GAO Considers Request to Reopen Mag Tape Investigation

No word yet on Imation's assertion that tapes may still contain sensitive data

February 15, 2008

2 Min Read
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4:35 PM

By Tim Wilson
Site Editor, Dark Reading

The Government Accountability Office still has not responded to warnings that "erased" magnetic tapes currently being resold by federal government agencies may contain recoverable data.

In a Jan. 22 letter to the GAO, congresswoman Betty McCollum (D-Minn.) requested that the GAO reconsider its sanctioning of the resale of used magnetic tapes by government agencies.

More than three weeks after the letter was sent, McCollum still has not received an answer, a spokesman said earlier today.McCollum's request was triggered by researchers at storage vendor Imation, who questioned a September GAO report, which concluded an investigation into the recoverability of data on magnetic tapes.

In its investigation, the GAO spoke to five companies, including several of the companies that resell federal government storage media, about the potential recoverability of data on the magnetic tapes. The GAO found that the risk of an attacker recovering sensitive data from the tapes was minimal, and it allowed federal agencies to continue reselling the erased surplus storage media.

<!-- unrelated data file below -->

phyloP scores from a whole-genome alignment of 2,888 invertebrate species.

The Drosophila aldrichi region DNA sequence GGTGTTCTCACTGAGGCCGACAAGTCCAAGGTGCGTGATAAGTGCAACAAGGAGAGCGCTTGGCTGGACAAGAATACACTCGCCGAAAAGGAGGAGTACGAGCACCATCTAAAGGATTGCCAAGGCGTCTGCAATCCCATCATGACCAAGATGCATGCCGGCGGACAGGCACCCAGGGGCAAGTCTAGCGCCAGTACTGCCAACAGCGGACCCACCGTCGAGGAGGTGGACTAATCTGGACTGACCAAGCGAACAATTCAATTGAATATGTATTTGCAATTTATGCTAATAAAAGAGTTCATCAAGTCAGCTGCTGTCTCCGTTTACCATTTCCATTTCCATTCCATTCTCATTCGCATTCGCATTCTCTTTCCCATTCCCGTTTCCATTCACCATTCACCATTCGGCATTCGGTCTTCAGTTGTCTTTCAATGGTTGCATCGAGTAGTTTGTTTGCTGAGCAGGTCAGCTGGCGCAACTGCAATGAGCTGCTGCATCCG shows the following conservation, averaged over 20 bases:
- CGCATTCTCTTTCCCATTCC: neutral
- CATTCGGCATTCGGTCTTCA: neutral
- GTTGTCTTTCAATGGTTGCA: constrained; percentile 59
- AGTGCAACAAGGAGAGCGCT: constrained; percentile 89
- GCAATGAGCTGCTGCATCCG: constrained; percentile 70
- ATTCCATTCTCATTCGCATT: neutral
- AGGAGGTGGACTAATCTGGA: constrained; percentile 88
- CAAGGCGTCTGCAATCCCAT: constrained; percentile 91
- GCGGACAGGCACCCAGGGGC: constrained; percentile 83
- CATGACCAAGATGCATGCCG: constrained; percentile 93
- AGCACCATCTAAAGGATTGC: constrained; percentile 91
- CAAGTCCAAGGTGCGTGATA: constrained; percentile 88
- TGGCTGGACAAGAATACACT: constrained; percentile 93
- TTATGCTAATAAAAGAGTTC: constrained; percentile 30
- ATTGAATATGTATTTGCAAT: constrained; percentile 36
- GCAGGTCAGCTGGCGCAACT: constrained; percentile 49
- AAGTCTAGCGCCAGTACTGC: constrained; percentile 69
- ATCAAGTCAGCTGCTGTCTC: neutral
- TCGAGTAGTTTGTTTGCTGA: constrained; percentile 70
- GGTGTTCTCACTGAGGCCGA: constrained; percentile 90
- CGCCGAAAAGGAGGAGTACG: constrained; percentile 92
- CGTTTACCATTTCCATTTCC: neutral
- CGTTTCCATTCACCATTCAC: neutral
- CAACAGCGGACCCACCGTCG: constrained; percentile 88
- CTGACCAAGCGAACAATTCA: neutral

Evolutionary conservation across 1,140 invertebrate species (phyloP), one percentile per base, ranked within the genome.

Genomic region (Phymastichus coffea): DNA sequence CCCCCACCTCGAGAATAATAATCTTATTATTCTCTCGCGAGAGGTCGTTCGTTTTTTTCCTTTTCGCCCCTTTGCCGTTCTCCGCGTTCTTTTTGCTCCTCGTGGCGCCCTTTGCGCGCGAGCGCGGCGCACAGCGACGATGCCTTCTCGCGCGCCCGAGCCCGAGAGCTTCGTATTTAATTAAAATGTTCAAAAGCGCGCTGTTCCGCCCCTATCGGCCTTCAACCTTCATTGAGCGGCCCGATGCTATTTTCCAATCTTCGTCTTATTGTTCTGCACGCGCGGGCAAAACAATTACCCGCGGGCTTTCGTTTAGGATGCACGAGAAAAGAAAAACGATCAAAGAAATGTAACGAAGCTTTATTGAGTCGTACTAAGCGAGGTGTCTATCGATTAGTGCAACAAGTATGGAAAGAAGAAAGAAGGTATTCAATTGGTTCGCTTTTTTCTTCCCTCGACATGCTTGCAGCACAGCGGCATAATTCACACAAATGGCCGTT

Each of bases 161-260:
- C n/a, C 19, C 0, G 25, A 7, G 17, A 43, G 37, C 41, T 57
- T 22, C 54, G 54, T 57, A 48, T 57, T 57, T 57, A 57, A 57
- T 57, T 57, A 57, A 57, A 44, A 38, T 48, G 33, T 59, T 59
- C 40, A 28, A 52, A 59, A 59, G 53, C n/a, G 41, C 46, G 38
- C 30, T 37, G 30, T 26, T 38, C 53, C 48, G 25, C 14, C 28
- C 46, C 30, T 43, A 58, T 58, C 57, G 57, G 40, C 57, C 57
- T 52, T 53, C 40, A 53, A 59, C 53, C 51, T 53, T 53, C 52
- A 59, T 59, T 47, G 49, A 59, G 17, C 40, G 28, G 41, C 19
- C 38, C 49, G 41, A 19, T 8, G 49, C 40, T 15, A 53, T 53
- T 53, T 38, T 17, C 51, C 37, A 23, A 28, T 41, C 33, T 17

After the GAO approval was issued, however, researchers at Imation, which makes magnetic tapes, reported that they were able to recover a wide range of sensitive information from used data tapes that were supposedly wiped clean before being resold.

Using "readily available" equipment and information, Imation investigators found out where the tapes originated and recovered bank account numbers, expense reports, employee tax and benefit information, and other sensitive data.McCollum, who represents the district where Minnesota-based Imation has its headquarters, believes that the Imation research was "more thorough" than the GAO study. She has asked that the GAO reopen the investigation.

"If federal agencies are selling used magnetic storage tapes on the open market with this level of recoverable sensitive data available to anyone with minimum technical skills or equipment," McCollum wrote to the GAO, "we should all be alarmed and demanding greater accountability from federal agencies engaged in such sales."The letter has been referred to the GAO's computer forensics office, McCollum's spokesman said, but no response has yet been issued. Federal agencies continue to recycle and resell the tapes.

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  • Imation Corp.

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